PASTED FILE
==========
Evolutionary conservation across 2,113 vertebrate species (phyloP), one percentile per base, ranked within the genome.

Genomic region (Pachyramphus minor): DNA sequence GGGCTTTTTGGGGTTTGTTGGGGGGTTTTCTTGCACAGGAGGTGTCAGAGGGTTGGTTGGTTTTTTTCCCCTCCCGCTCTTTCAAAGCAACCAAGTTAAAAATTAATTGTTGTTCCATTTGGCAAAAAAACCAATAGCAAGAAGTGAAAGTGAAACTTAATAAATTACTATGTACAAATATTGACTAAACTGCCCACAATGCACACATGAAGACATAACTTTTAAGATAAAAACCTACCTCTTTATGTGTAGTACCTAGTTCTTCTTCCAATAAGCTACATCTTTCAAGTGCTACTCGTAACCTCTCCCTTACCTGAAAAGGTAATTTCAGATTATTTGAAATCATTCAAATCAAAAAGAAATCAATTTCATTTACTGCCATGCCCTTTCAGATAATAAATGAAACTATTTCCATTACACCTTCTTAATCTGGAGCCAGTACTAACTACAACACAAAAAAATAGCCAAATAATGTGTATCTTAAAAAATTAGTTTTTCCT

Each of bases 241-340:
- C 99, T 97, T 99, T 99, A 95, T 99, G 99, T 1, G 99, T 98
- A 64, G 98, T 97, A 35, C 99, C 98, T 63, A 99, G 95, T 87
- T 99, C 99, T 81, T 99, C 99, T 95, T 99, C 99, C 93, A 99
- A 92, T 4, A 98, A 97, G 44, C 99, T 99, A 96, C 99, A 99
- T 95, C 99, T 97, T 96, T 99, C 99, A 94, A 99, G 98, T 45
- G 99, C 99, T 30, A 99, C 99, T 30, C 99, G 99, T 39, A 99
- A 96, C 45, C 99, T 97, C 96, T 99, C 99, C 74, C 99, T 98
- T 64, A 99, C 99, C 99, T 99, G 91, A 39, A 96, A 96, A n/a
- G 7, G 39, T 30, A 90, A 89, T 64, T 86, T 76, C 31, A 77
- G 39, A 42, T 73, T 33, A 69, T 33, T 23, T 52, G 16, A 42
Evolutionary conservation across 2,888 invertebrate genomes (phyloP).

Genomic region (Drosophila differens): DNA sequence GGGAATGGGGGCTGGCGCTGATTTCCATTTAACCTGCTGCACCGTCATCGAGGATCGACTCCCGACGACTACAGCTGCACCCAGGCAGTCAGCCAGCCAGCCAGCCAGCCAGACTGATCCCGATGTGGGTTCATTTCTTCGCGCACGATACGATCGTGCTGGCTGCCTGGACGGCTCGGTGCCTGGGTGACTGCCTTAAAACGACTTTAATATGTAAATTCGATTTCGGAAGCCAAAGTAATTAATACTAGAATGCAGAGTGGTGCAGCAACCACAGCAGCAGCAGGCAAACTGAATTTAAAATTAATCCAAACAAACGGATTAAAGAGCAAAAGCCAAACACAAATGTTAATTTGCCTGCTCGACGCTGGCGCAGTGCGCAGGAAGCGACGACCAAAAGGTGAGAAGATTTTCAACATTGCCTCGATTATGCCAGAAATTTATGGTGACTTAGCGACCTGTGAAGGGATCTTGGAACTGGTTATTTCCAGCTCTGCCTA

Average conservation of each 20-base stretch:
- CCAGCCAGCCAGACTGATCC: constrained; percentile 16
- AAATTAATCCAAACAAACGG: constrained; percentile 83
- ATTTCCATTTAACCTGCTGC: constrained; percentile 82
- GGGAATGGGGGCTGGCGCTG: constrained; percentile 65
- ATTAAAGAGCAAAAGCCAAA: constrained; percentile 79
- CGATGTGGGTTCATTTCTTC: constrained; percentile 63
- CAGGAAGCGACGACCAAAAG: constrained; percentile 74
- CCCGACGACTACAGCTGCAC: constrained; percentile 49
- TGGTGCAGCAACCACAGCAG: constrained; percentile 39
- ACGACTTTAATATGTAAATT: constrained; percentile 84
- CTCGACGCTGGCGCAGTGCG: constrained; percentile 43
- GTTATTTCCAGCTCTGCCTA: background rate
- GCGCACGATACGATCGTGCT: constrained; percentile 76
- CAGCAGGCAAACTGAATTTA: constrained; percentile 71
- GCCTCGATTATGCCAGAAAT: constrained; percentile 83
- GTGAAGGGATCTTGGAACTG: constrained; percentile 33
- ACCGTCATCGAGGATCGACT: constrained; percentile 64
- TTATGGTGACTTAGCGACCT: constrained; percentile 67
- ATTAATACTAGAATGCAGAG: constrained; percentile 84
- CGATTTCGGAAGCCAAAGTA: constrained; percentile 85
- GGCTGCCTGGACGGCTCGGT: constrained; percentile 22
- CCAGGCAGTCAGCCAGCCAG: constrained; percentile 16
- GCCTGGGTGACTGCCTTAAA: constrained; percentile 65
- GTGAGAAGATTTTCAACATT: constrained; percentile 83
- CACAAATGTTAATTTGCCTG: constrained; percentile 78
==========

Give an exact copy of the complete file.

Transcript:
Evolutionary conservation across 2,113 vertebrate species (phyloP), one percentile per base, ranked within the genome.

Genomic region (Pachyramphus minor): DNA sequence GGGCTTTTTGGGGTTTGTTGGGGGGTTTTCTTGCACAGGAGGTGTCAGAGGGTTGGTTGGTTTTTTTCCCCTCCCGCTCTTTCAAAGCAACCAAGTTAAAAATTAATTGTTGTTCCATTTGGCAAAAAAACCAATAGCAAGAAGTGAAAGTGAAACTTAATAAATTACTATGTACAAATATTGACTAAACTGCCCACAATGCACACATGAAGACATAACTTTTAAGATAAAAACCTACCTCTTTATGTGTAGTACCTAGTTCTTCTTCCAATAAGCTACATCTTTCAAGTGCTACTCGTAACCTCTCCCTTACCTGAAAAGGTAATTTCAGATTATTTGAAATCATTCAAATCAAAAAGAAATCAATTTCATTTACTGCCATGCCCTTTCAGATAATAAATGAAACTATTTCCATTACACCTTCTTAATCTGGAGCCAGTACTAACTACAACACAAAAAAATAGCCAAATAATGTGTATCTTAAAAAATTAGTTTTTCCT

Each of bases 241-340:
- C 99, T 97, T 99, T 99, A 95, T 99, G 99, T 1, G 99, T 98
- A 64, G 98, T 97, A 35, C 99, C 98, T 63, A 99, G 95, T 87
- T 99, C 99, T 81, T 99, C 99, T 95, T 99, C 99, C 93, A 99
- A 92, T 4, A 98, A 97, G 44, C 99, T 99, A 96, C 99, A 99
- T 95, C 99, T 97, T 96, T 99, C 99, A 94, A 99, G 98, T 45
- G 99, C 99, T 30, A 99, C 99, T 30, C 99, G 99, T 39, A 99
- A 96, C 45, C 99, T 97, C 96, T 99, C 99, C 74, C 99, T 98
- T 64, A 99, C 99, C 99, T 99, G 91, A 39, A 96, A 96, A n/a
- G 7, G 39, T 30, A 90, A 89, T 64, T 86, T 76, C 31, A 77
- G 39, A 42, T 73, T 33, A 69, T 33, T 23, T 52, G 16, A 42
Evolutionary conservation across 2,888 invertebrate genomes (phyloP).

Genomic region (Drosophila differens): DNA sequence GGGAATGGGGGCTGGCGCTGATTTCCATTTAACCTGCTGCACCGTCATCGAGGATCGACTCCCGACGACTACAGCTGCACCCAGGCAGTCAGCCAGCCAGCCAGCCAGCCAGACTGATCCCGATGTGGGTTCATTTCTTCGCGCACGATACGATCGTGCTGGCTGCCTGGACGGCTCGGTGCCTGGGTGACTGCCTTAAAACGACTTTAATATGTAAATTCGATTTCGGAAGCCAAAGTAATTAATACTAGAATGCAGAGTGGTGCAGCAACCACAGCAGCAGCAGGCAAACTGAATTTAAAATTAATCCAAACAAACGGATTAAAGAGCAAAAGCCAAACACAAATGTTAATTTGCCTGCTCGACGCTGGCGCAGTGCGCAGGAAGCGACGACCAAAAGGTGAGAAGATTTTCAACATTGCCTCGATTATGCCAGAAATTTATGGTGACTTAGCGACCTGTGAAGGGATCTTGGAACTGGTTATTTCCAGCTCTGCCTA

Average conservation of each 20-base stretch:
- CCAGCCAGCCAGACTGATCC: constrained; percentile 16
- AAATTAATCCAAACAAACGG: constrained; percentile 83
- ATTTCCATTTAACCTGCTGC: constrained; percentile 82
- GGGAATGGGGGCTGGCGCTG: constrained; percentile 65
- ATTAAAGAGCAAAAGCCAAA: constrained; percentile 79
- CGATGTGGGTTCATTTCTTC: constrained; percentile 63
- CAGGAAGCGACGACCAAAAG: constrained; percentile 74
- CCCGACGACTACAGCTGCAC: constrained; percentile 49
- TGGTGCAGCAACCACAGCAG: constrained; percentile 39
- ACGACTTTAATATGTAAATT: constrained; percentile 84
- CTCGACGCTGGCGCAGTGCG: constrained; percentile 43
- GTTATTTCCAGCTCTGCCTA: background rate
- GCGCACGATACGATCGTGCT: constrained; percentile 76
- CAGCAGGCAAACTGAATTTA: constrained; percentile 71
- GCCTCGATTATGCCAGAAAT: constrained; percentile 83
- GTGAAGGGATCTTGGAACTG: constrained; percentile 33
- ACCGTCATCGAGGATCGACT: constrained; percentile 64
- TTATGGTGACTTAGCGACCT: constrained; percentile 67
- ATTAATACTAGAATGCAGAG: constrained; percentile 84
- CGATTTCGGAAGCCAAAGTA: constrained; percentile 85
- GGCTGCCTGGACGGCTCGGT: constrained; percentile 22
- CCAGGCAGTCAGCCAGCCAG: constrained; percentile 16
- GCCTGGGTGACTGCCTTAAA: constrained; percentile 65
- GTGAGAAGATTTTCAACATT: constrained; percentile 83
- CACAAATGTTAATTTGCCTG: constrained; percentile 78